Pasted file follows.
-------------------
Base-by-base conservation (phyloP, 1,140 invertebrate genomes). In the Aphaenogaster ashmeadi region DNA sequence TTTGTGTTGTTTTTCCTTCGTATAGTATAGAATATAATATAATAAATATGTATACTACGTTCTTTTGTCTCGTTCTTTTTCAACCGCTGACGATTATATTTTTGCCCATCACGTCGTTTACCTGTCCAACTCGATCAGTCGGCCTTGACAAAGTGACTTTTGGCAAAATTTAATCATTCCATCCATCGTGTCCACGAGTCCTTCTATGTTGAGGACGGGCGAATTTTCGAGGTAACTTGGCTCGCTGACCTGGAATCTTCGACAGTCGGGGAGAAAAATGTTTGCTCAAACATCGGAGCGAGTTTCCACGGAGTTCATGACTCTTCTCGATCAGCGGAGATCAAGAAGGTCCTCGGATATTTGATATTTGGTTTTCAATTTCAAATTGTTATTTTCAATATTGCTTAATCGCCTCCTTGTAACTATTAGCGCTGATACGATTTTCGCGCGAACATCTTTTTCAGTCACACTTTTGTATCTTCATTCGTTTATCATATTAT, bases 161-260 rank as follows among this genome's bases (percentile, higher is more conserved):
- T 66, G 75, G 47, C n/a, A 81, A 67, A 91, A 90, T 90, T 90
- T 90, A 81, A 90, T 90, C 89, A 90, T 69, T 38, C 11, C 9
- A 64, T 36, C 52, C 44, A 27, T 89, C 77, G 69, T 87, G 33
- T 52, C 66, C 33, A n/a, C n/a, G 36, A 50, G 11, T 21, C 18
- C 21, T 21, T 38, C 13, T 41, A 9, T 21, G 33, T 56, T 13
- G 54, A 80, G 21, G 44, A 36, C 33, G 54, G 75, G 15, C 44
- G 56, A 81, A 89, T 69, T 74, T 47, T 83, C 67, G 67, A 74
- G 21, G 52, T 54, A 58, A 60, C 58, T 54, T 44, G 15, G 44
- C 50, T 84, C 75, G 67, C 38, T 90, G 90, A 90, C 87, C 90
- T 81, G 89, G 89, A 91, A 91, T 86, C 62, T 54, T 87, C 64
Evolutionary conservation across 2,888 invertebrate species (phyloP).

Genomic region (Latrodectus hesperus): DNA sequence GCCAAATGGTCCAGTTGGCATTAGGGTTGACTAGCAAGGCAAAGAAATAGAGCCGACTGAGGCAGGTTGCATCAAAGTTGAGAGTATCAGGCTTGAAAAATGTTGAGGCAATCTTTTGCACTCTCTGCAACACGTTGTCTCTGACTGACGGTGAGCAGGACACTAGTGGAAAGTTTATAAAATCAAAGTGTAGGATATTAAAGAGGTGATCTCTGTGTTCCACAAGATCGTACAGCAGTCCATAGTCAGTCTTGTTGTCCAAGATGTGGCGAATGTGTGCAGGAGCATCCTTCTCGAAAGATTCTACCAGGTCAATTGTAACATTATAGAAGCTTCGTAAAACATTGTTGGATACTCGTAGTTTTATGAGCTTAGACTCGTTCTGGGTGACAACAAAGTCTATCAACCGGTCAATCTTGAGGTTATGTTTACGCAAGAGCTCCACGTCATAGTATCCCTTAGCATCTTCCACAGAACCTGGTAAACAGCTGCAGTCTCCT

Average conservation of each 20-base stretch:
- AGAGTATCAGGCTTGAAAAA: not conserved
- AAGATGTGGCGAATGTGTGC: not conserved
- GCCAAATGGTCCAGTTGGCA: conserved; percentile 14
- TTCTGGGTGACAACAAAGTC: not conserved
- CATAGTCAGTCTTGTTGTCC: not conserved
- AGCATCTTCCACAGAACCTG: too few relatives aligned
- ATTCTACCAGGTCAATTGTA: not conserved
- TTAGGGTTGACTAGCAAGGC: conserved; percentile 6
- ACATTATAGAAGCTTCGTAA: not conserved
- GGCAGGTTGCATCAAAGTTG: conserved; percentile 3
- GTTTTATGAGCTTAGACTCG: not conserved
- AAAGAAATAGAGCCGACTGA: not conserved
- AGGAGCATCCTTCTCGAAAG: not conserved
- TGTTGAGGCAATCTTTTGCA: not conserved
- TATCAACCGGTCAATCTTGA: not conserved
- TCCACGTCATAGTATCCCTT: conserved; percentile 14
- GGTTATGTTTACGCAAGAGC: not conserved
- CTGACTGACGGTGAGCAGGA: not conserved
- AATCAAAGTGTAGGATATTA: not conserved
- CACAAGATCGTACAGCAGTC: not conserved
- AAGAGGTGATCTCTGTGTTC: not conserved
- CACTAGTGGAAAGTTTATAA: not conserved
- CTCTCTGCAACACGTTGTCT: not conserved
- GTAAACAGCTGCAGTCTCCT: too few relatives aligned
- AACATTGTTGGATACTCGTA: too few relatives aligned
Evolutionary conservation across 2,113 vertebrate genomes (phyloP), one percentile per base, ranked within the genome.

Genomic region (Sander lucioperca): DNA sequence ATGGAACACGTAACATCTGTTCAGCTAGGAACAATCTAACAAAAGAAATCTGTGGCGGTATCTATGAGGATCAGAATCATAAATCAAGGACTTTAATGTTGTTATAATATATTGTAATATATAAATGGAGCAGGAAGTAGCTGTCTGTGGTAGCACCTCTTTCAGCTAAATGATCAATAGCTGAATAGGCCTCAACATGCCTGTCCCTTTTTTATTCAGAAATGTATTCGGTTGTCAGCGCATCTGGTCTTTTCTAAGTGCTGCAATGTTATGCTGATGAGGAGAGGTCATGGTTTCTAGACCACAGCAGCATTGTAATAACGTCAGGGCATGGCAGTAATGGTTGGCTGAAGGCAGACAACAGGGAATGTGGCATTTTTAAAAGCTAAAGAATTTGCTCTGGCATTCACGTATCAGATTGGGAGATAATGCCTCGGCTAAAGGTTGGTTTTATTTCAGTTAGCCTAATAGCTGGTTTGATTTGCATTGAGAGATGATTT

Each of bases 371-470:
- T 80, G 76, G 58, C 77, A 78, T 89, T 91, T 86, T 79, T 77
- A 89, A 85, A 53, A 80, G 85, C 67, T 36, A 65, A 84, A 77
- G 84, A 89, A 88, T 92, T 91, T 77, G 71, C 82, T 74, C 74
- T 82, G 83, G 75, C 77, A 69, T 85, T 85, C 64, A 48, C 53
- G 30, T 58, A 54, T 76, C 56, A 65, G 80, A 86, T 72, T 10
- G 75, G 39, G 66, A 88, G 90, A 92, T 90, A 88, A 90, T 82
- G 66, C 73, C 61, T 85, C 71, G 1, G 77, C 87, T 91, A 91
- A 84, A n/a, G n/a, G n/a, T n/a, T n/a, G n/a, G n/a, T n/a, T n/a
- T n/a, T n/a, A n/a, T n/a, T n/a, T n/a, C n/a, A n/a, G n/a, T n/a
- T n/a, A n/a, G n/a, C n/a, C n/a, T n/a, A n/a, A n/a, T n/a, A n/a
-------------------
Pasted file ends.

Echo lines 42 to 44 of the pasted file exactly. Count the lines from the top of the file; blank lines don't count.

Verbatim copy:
Each of bases 371-470:
- T 80, G 76, G 58, C 77, A 78, T 89, T 91, T 86, T 79, T 77
- A 89, A 85, A 53, A 80, G 85, C 67, T 36, A 65, A 84, A 77